Association Connect

Going Back to Basics to Grow Membership

By Rachel Markey | February 23, 2021

COVID-19 has brought about an economic slump, an uneasy job market, and an overwhelming sense of isolation. While these factors have made it challenging for associations to grow and retain membership, professionals in every industry are still trying to navigate their careers and establish and maintain meaningful relationships during these uncertain times. So, how can your association underscore its member benefits to grow membership during and after a pandemic?

Get back to basics by underscoring the value of career development, advocacy, and—most importantly—connection.

1. Communicate Career Development Resources

Career development has always been vital to membership growth, and your association’s career development benefits and services will play a pivotal role in growing membership during and after the pandemic. Make sure your association offers and advertises a range of career services to members and non-members. Providing a portion of services to non-members can act as a nice preview of all you have to offer and entice people to join. Thoughtfully weigh the advantages and drawbacks of restricting career development perks to members only and, if you don’t already, consider hosting your own job bank to increase appeal as an invaluable source for job postings in the industry.

Your association can also affirm its value as a source for career development by:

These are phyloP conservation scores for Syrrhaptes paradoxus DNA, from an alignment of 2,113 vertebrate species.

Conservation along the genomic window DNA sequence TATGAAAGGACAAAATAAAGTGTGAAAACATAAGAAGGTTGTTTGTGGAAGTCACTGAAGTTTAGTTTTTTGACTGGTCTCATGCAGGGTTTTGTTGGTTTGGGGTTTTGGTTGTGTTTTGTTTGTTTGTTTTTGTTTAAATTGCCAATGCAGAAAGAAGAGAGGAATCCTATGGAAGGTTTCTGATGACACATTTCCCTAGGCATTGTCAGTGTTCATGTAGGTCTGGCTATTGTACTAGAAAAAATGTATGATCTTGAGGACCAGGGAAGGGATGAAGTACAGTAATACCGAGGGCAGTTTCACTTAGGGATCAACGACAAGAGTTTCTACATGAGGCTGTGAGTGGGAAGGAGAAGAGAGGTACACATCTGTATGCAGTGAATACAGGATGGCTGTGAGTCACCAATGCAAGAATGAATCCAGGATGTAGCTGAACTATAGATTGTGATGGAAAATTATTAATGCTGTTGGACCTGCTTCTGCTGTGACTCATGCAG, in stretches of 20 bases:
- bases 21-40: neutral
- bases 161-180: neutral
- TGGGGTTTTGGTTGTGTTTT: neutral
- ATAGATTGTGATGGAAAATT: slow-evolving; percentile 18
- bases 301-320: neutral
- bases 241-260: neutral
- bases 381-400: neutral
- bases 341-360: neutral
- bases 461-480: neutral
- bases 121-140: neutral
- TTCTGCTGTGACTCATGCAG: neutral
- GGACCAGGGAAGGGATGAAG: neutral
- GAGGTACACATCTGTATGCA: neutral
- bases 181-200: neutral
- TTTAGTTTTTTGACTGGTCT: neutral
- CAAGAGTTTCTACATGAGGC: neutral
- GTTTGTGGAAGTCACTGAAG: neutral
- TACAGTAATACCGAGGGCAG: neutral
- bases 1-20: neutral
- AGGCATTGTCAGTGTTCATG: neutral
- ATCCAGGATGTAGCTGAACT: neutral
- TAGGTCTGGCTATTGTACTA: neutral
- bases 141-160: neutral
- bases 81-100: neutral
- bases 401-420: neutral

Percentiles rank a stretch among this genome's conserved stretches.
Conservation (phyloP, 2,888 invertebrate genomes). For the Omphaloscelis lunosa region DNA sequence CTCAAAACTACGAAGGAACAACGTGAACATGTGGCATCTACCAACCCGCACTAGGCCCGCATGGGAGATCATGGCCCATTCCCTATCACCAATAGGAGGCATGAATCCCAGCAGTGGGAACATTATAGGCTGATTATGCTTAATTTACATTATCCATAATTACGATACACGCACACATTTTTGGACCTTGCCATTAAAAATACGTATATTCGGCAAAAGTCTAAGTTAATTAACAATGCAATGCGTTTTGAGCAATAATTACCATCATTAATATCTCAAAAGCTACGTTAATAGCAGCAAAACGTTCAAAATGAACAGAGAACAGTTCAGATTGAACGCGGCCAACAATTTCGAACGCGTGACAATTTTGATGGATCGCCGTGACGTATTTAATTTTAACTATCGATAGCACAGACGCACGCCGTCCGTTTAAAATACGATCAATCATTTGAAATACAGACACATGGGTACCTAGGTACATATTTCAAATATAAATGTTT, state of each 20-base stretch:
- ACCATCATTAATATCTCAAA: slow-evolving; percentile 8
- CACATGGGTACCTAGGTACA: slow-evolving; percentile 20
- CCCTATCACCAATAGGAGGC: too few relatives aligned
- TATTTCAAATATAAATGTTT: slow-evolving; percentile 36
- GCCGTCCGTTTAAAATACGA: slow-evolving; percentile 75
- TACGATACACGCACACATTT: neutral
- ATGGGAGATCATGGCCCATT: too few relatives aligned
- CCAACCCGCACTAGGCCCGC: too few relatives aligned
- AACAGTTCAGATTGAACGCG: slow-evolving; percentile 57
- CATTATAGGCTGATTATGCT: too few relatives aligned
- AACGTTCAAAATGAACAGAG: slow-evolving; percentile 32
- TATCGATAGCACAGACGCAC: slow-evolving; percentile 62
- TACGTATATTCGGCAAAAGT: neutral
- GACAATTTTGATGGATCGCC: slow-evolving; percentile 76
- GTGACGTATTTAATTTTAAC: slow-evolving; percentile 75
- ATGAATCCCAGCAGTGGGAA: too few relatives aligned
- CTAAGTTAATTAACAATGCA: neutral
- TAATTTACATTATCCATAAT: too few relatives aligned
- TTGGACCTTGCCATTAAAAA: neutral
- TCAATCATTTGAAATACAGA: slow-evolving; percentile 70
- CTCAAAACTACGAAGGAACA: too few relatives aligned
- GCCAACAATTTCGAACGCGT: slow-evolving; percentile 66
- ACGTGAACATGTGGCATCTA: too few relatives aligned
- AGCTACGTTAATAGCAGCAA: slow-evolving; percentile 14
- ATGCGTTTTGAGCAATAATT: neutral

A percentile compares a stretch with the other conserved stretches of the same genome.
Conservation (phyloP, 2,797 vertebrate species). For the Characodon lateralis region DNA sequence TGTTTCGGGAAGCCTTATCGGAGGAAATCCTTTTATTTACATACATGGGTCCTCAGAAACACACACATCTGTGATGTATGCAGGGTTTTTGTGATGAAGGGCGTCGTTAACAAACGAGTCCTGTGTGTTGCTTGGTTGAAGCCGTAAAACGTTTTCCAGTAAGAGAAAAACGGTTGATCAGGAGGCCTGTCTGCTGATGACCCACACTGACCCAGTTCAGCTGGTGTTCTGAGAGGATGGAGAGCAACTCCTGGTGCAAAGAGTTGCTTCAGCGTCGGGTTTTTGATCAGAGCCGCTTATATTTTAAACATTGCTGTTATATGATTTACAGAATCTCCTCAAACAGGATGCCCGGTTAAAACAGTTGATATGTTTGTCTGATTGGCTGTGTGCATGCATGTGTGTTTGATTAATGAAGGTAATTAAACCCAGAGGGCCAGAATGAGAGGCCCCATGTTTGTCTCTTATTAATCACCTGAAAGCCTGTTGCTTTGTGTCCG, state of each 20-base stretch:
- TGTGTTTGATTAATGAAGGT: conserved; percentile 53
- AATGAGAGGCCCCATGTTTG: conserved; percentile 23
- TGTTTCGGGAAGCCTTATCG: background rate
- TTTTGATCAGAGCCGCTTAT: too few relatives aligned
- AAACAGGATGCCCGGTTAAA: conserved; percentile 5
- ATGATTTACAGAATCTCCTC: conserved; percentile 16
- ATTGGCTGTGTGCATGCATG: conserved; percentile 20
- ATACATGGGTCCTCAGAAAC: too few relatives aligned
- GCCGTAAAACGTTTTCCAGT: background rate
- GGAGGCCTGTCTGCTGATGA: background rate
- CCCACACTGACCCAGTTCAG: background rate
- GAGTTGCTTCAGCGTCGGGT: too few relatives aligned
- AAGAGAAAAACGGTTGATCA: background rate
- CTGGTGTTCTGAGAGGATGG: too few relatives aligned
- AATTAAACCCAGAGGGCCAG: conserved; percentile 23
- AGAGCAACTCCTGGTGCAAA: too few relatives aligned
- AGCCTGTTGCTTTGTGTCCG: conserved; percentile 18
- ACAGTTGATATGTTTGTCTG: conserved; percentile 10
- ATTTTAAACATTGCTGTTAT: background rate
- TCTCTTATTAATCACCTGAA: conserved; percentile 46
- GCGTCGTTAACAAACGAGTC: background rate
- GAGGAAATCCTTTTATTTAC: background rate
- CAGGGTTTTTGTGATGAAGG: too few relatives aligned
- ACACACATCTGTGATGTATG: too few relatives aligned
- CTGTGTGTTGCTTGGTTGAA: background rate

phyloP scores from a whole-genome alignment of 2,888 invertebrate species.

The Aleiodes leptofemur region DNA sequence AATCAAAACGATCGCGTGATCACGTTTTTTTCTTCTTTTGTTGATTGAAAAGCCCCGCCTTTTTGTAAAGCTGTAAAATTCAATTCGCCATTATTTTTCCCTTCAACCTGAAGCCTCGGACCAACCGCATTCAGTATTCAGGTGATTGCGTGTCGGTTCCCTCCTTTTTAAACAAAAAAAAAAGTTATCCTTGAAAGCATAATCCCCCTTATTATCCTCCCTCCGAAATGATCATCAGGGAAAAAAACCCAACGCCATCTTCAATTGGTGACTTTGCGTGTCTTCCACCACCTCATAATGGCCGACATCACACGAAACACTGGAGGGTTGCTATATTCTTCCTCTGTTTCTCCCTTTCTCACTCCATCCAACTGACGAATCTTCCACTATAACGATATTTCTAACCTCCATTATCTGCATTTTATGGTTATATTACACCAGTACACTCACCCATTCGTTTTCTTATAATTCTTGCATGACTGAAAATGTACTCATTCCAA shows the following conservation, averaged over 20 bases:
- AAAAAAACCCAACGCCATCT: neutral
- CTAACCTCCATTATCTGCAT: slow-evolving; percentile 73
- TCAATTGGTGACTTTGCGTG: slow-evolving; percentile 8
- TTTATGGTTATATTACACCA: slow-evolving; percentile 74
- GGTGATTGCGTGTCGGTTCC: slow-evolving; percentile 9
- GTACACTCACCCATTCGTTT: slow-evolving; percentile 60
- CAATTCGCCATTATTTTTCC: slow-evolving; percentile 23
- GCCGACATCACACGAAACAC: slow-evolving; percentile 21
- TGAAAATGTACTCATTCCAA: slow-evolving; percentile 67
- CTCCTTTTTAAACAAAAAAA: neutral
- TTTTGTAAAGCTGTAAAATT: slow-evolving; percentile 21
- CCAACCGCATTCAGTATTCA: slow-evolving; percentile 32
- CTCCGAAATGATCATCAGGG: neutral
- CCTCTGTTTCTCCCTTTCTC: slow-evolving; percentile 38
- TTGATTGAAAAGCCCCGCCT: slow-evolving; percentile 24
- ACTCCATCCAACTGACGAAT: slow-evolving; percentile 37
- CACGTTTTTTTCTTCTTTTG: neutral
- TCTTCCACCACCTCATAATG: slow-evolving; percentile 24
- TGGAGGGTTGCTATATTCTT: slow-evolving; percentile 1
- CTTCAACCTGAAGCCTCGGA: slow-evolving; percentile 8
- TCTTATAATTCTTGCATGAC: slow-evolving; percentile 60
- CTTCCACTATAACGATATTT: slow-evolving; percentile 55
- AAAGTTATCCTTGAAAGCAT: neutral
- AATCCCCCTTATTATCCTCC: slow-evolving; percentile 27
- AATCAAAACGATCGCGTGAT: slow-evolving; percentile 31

• Creating LinkedIn groups to help further professional networking. This is a good outlet to start and foster discussions on topics that interest professionals in your industry.
  • Continuing to tout the availability and importance of networking events. Though they may be strictly digital for now, events are key to career development.
  • Underscoring your association’s ability to administer accreditation or certification programs. Professionals consider associations a primary source for lifelong learning. Use technology tools to deliver education through online options and microlearning. Considering the busy schedules of professionals, these approaches will be crucial even after social distancing is no longer required and in-person training can resume.

2. Promote Power in Numbers

Associations advocate for their members by uniting as a single voice and taking action to advance or remove barriers. But for as long as associations have advocated for their members’ interests before governments and multilateral institutions around the world, there have been prospective members who think they needn’t join an association to receive the benefits of lobbying.

While this may be true in some cases, associations can still communicate advocacy as a primary benefit to membership by anticipating this objection and being ready to acknowledge that:

  • “If no one joined, no advocacy would be possible.”
  • “We would be even more effective if we could prove that we represented a larger percentage of professionals/businesses.”
  • “Imagine what would happen if we stopped all of our advocacy because we couldn’t reach a critical mass of members.”